C. Any director or officer removed and restrained under the provisions of this section who thereafter participates in any manner in the management of the credit union, except as a member thereof, is guilty of a Class 6 felony.

1976, c. 658, § 6.1-223.1; 1990, c. 373, § 6.1-225.9; 2010, c. 794.

§ 6.2-1316. Offenses; penalty.

Any officer, director, employee, receiver, or agent of a credit union who willfully does any of the following is guilty of a Class 6 felony:

1. With the intent to deceive, falsifies any book of account, report, statement, record, or other document of a credit union, whether by alteration, false entry, omission, or otherwise;

2. Signs, issues, publishes, or transmits to a government agency any book of account, report, statement, record, or other document that he knows to be false;

3. By means of deceit, obtains a signature to a writing that is a subject of forgery;

4. With intent to deceive, destroys any credit union book of account, report, statement, record, or other document; or

5. With the intent to defraud, shares or receives directly or indirectly any money, property, or benefits through any transaction of the credit union.

1985, c. 363, § 6.1-223.2; 1990, c. 373, § 6.1-225.62; 2010, c. 794.

§ 6.2-1317. Supervisory merger or transfer of assets of insolvent or financially unstable credit union.

A. If the Commission finds that (i) a state credit union is insolvent or financially unstable and (ii) its merger into another credit union is desirable for the protection of its members, and if the board of directors of both credit unions approves a plan of merging such state credit union into another state credit union or a federal credit union, compliance with § 13.1-895 shall be dispensed with as to both credit unions and the approval of the Commission of such plan of merger shall be the equivalent of approval by more than two-thirds of the members of both credit unions for all purposes of Article 11 (§ 13.1-893.1 et seq.) and Article 12 (§ 13.1-899 et seq.) of Chapter 10 of Title 13.1.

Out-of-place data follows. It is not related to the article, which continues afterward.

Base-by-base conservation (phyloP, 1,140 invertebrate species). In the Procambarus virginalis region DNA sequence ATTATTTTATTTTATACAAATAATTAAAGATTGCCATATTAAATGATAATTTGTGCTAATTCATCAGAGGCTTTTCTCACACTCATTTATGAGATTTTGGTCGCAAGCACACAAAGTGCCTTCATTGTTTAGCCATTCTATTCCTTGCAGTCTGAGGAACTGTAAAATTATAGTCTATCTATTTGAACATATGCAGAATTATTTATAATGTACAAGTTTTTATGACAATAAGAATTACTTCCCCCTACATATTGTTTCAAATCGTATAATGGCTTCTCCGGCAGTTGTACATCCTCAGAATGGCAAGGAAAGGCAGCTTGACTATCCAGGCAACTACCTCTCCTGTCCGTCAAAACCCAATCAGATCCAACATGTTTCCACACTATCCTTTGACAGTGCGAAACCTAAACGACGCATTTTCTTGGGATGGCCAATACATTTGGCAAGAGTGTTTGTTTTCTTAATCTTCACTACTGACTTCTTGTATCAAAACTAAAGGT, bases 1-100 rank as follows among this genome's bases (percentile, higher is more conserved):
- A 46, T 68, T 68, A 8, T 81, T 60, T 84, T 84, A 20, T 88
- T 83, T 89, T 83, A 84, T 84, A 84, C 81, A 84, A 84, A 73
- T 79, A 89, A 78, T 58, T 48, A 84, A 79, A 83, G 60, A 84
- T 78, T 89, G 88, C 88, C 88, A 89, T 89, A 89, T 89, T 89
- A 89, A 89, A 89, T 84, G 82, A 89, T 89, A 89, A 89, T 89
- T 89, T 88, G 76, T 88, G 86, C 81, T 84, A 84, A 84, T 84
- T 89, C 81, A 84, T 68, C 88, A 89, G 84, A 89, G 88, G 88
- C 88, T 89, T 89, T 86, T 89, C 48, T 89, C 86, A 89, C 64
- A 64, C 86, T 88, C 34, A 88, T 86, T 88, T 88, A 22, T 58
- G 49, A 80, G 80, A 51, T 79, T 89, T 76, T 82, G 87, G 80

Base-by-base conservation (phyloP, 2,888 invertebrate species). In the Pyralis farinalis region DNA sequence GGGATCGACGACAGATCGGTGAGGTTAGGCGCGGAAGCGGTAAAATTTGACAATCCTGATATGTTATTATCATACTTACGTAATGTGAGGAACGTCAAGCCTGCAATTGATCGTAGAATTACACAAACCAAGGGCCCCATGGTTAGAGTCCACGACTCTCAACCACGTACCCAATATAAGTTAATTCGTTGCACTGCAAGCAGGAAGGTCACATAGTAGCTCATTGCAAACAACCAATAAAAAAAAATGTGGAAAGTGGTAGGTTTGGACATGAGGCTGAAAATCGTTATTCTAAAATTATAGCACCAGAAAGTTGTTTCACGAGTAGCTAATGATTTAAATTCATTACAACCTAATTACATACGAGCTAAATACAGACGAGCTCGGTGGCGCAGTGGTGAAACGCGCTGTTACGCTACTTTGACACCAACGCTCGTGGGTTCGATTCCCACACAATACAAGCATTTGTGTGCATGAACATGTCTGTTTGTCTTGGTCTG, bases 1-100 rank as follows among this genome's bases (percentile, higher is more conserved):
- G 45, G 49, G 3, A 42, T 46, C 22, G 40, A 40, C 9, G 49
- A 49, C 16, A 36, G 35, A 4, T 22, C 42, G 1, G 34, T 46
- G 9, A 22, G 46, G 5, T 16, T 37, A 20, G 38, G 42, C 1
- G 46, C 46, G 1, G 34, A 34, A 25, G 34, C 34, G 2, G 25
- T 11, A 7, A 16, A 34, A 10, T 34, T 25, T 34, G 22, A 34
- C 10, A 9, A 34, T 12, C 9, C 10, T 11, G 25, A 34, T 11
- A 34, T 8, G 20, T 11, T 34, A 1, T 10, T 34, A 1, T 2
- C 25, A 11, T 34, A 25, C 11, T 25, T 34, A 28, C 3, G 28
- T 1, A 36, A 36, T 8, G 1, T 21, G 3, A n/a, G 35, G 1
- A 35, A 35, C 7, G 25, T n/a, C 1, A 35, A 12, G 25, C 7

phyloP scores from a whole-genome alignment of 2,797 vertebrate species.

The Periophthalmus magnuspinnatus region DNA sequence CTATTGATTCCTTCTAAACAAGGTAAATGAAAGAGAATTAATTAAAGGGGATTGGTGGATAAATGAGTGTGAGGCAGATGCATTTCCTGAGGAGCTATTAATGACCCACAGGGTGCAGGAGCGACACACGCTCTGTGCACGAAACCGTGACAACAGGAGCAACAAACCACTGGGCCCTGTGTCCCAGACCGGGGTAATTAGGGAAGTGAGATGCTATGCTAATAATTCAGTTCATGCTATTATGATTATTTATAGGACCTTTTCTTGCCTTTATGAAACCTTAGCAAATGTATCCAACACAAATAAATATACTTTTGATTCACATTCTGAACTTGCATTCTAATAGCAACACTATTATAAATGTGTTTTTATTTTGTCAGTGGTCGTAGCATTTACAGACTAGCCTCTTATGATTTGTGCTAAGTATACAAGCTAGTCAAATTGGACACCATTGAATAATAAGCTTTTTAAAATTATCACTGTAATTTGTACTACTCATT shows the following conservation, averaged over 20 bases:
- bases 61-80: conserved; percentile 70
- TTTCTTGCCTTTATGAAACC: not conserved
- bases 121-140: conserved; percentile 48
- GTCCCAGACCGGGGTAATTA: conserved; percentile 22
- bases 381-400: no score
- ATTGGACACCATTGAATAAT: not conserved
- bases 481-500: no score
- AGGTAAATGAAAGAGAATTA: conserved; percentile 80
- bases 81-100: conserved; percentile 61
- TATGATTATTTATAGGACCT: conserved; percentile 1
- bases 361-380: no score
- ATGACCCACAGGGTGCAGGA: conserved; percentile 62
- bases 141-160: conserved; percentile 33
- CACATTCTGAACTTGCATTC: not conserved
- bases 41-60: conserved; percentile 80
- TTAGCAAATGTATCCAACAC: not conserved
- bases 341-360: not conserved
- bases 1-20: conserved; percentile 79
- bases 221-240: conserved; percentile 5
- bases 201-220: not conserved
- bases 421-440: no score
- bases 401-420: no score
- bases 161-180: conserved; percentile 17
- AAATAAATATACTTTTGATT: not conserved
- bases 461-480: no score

B. If the Commission finds that (i) a state credit union is insolvent or financially unstable and (ii) the acquisition of its assets by another state credit union or a federal credit union is in the best interests of its members, it may, with the consent of the board of directors of both credit unions as to the terms and conditions of such transfer, including the assumption of all or certain liabilities, enter an order transferring some or all of the assets of such state credit union to such other state or federal credit union and compliance with the provisions of §§ 13.1-899 and 13.1-900 shall not be required.

C. In the case either of such a merger or of such a sale of assets, the Commission shall require that prompt notice of its findings of insolvency or financial instability and of the merger or sale of assets be sent to the members of record of the insolvent or financially unstable state credit union for the purpose of providing such members an opportunity to challenge the finding that the state credit union is insolvent or financially unstable. The relevant books and records of such credit union shall be preserved and be made available to such members for a period of 30 days after such notice is sent. The Commission's finding of insolvency or financial instability shall become final if a hearing before the Commission is not requested by any such member within such 30-day period.